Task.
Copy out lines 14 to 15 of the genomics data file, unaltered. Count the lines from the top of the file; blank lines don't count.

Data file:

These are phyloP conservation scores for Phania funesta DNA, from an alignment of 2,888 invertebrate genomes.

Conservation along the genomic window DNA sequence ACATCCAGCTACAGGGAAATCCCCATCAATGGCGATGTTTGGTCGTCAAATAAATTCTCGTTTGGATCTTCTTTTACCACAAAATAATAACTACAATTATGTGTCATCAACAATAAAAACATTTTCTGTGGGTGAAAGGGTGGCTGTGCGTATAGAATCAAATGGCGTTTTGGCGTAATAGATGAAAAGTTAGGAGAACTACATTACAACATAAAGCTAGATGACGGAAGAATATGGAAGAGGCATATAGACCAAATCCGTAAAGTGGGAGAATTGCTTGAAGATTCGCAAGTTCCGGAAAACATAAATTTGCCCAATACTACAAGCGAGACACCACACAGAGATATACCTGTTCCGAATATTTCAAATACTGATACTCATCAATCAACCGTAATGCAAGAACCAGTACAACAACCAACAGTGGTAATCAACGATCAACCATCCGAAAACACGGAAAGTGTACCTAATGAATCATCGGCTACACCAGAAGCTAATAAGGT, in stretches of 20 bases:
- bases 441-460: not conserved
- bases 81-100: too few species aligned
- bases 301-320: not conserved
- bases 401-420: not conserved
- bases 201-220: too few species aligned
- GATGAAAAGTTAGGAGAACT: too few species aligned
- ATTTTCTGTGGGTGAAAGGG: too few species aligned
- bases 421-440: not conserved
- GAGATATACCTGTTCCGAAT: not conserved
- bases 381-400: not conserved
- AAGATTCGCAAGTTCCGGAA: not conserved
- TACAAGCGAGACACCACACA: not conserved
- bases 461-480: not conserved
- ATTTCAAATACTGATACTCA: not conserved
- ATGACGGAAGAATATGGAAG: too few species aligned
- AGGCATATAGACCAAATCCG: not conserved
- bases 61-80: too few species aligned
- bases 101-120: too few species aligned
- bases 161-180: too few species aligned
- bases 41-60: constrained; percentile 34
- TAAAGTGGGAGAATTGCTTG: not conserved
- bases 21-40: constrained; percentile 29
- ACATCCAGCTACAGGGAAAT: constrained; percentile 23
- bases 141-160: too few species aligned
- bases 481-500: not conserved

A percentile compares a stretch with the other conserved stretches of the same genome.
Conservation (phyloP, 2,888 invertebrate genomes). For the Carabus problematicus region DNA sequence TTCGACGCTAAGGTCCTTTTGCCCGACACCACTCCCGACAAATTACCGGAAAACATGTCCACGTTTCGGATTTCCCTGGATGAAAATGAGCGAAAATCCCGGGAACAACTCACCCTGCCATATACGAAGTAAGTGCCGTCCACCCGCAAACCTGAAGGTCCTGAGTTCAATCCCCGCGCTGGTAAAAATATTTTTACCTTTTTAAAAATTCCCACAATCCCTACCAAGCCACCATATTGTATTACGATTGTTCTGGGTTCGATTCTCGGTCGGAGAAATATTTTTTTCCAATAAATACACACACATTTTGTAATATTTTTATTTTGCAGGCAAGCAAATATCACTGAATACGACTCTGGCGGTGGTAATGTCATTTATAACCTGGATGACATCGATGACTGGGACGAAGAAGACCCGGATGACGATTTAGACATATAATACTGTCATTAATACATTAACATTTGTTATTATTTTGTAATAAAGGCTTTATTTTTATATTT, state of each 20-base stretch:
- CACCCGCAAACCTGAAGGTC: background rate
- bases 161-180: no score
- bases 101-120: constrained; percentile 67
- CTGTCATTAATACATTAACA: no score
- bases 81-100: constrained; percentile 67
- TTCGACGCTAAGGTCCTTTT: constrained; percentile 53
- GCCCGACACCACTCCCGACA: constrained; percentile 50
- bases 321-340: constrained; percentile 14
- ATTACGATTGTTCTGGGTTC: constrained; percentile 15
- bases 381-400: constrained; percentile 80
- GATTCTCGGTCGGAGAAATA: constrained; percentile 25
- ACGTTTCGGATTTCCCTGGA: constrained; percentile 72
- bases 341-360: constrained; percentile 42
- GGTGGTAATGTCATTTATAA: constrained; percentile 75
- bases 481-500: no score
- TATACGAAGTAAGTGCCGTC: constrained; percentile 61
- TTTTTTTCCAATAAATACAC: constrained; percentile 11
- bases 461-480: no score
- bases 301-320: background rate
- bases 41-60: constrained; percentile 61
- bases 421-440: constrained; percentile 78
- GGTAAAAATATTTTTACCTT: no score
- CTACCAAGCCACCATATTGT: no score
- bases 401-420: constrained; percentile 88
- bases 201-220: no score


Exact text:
- TACAAGCGAGACACCACACA: not conserved
- bases 461-480: not conserved